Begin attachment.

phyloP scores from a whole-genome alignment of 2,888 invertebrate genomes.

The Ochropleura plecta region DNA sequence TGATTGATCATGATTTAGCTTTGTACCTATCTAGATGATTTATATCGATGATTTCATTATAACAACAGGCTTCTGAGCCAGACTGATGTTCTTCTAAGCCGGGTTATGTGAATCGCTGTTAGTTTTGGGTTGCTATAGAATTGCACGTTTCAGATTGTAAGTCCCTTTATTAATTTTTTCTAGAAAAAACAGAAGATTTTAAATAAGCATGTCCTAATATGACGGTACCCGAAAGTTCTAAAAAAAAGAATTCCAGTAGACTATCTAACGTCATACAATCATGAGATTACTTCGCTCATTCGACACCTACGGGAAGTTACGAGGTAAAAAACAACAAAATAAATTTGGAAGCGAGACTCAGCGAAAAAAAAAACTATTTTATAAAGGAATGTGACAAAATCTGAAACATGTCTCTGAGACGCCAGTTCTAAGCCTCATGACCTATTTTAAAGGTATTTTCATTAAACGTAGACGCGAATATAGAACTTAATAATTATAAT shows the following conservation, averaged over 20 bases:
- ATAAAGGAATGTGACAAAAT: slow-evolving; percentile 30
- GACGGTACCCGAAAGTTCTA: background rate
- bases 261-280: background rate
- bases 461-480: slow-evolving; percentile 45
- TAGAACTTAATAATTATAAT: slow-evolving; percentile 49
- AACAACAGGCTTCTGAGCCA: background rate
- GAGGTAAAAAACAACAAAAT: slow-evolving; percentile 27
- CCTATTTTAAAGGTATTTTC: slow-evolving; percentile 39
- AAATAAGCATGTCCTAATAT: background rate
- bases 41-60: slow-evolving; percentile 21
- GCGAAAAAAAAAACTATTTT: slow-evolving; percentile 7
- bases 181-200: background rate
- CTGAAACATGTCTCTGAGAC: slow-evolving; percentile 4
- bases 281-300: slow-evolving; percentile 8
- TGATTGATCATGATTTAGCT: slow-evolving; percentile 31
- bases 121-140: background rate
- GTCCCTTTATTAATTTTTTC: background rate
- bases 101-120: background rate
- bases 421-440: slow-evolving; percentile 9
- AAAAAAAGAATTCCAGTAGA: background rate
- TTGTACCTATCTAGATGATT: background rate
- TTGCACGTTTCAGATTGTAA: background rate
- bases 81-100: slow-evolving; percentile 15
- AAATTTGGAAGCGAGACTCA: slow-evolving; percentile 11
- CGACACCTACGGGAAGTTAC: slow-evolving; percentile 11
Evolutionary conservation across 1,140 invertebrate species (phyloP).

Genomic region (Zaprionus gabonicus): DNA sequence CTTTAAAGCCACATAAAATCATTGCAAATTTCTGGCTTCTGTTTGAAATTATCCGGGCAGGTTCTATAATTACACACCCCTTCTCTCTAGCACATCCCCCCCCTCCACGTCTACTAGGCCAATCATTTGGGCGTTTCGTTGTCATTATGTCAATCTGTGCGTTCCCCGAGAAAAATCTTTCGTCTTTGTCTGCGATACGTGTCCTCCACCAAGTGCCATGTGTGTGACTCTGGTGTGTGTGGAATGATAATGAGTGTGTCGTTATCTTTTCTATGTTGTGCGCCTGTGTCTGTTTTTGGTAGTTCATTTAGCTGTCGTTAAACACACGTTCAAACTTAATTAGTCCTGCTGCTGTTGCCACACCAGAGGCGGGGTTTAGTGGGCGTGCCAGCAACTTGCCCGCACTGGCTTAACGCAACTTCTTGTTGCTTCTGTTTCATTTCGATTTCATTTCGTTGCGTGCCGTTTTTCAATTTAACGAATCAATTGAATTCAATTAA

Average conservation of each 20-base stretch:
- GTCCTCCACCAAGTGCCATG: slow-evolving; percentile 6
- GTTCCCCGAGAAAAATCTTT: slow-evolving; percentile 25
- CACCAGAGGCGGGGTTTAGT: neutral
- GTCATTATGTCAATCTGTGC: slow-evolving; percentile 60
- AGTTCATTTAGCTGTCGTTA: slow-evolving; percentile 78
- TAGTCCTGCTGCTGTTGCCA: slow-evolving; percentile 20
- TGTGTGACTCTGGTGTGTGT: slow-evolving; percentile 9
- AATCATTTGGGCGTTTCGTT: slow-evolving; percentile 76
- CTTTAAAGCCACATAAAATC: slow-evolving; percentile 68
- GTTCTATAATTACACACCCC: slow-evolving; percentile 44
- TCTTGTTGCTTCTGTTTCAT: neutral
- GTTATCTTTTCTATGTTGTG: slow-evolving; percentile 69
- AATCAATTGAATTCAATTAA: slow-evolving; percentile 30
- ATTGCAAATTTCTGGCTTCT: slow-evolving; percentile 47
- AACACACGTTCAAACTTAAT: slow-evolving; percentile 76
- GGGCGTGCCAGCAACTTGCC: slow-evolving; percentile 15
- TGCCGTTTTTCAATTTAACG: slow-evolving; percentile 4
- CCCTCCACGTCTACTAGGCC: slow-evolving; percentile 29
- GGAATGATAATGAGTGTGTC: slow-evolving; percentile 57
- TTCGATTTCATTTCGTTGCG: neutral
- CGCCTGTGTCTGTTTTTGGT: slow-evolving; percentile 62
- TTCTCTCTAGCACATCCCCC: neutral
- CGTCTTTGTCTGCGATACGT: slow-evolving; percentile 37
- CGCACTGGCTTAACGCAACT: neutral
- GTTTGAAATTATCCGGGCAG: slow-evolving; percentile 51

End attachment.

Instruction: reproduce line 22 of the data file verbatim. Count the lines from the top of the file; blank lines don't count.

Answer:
- AAAAAAAGAATTCCAGTAGA: background rate